Remixing Critical Theory: Literacy Theory as Literary Criticism; 4Cs / CCCC 2010 Panel; 4/22

full name / name of organization: 
Nicole duPlessis / Texas A&M University
contact email: 
nmara@tamu.edu

Eldred and Mortensen, in their article “Reading Literacy Narratives” published in College English (1992), call for the movement of literacy studies “in one important direction: into the study of literary texts” (512). Toward this goal, the article identifies categories of literacy-centered literary texts: the “literacy myth,” “narratives of socialization,” "literature of the contact zone,” and “literacy narratives” (Eldred and Mortensen 512-513). However, to date, this article has failed to make a significant impact on literary criticism.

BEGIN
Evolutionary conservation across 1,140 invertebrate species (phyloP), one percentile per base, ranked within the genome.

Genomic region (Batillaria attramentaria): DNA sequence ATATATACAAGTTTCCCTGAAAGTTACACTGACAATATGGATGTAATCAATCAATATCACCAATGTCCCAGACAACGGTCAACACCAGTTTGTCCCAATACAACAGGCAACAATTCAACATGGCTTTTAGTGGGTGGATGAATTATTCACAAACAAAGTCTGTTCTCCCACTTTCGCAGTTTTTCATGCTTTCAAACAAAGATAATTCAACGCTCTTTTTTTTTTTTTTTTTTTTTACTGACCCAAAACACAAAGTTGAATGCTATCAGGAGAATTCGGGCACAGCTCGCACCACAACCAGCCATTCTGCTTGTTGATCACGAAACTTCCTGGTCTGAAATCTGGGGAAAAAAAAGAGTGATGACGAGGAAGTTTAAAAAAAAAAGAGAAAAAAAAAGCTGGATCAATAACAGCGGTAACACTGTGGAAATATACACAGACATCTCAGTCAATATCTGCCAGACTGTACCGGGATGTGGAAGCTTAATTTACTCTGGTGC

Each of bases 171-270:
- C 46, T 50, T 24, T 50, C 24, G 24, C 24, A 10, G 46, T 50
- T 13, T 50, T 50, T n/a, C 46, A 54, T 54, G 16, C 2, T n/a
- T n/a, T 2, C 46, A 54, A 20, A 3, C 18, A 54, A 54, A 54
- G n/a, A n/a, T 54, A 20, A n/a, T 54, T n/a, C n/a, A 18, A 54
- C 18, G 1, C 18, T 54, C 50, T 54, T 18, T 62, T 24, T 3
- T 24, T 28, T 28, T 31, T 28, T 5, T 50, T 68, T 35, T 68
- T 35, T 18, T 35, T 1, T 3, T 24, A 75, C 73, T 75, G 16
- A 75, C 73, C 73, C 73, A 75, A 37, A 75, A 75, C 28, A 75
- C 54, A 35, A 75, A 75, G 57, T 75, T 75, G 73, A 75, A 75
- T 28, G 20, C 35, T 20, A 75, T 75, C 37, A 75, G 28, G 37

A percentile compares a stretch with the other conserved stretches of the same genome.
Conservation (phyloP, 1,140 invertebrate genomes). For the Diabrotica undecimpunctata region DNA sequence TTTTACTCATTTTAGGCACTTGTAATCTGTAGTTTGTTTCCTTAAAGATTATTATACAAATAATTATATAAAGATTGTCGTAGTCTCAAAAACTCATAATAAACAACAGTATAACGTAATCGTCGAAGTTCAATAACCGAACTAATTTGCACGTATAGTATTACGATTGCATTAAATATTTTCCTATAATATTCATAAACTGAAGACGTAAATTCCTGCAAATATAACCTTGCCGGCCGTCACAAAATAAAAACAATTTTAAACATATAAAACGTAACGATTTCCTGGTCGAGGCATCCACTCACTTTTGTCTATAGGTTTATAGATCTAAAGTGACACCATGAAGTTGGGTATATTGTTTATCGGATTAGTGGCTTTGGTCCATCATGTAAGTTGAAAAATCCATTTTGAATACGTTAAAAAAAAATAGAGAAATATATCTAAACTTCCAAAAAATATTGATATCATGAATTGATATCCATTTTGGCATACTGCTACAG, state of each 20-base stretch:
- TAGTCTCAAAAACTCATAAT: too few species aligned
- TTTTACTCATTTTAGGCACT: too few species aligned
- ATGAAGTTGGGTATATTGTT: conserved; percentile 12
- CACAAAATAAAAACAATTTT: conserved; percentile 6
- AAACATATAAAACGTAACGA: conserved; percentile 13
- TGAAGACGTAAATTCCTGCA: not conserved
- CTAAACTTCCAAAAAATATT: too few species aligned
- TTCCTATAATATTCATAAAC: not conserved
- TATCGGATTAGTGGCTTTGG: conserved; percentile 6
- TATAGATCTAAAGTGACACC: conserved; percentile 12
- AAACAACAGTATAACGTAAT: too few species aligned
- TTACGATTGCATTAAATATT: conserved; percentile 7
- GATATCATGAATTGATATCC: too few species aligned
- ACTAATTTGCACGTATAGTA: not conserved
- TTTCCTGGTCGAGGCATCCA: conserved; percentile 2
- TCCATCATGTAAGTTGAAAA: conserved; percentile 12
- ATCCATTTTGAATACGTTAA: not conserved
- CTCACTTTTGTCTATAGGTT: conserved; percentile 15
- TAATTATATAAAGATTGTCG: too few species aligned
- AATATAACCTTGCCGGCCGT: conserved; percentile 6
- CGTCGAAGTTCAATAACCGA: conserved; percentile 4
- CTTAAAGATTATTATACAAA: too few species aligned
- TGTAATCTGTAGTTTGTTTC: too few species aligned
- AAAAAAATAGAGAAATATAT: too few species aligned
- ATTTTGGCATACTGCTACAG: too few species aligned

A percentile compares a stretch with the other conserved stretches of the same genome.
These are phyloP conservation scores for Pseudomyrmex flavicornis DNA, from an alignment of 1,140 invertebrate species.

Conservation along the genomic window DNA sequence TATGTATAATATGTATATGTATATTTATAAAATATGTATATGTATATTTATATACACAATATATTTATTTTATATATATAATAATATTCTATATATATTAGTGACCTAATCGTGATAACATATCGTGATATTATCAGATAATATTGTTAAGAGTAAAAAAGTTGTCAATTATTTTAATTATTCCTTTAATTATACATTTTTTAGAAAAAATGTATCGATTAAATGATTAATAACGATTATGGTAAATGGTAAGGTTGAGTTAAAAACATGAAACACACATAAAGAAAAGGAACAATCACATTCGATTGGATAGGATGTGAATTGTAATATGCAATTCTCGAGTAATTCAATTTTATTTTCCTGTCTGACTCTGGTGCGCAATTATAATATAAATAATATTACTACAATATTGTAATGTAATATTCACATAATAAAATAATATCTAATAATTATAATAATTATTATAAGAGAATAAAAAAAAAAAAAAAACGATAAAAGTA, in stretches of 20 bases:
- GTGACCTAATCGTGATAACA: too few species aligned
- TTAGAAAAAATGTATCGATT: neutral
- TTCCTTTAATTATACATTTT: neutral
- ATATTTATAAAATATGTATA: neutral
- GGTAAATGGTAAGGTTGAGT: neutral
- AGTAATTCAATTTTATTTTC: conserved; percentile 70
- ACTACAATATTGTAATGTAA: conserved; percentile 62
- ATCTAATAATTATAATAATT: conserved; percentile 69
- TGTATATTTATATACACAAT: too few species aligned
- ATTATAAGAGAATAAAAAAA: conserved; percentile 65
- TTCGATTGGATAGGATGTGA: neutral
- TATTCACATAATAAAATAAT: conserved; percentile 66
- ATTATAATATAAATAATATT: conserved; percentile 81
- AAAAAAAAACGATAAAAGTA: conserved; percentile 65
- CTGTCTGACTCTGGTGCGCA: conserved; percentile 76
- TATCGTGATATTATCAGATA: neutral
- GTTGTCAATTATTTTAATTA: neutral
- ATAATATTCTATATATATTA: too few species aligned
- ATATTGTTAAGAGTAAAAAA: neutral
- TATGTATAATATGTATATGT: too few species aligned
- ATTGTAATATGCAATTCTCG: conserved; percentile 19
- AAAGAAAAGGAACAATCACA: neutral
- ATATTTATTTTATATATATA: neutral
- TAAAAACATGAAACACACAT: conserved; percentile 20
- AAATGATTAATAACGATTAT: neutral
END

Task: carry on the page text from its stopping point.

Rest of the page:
This panel seeks to identify new ways in which literary criticism can be enriched by literacy theory. In particular, we will propose that texts that are not organized as literacy narratives, but which contain scenes of reading and writing, may also be viewed through the lens of literacy theory. The argument that the panel as a whole will present is that when a text portrays literate acts--acts of reading and writing--it embodies a discourse on literacy that may be analyzed as a reflection on the place of literacy in society or the life of the individual.

We seek papers that use literacy theory as a methodology for the analysis of literary texts. Please submit abstracts of 250-300 words to Nicole duPlessis .

cfp categories: 
african-american
american
bibliography_and_history_of_the_book
childrens_literature
classical_studies
cultural_studies_and_historical_approaches
eighteenth_century
film_and_television
medieval
postcolonial
religion
renaissance
rhetoric_and_composition
romantic
theatre
theory
twentieth_century_and_beyond
victorian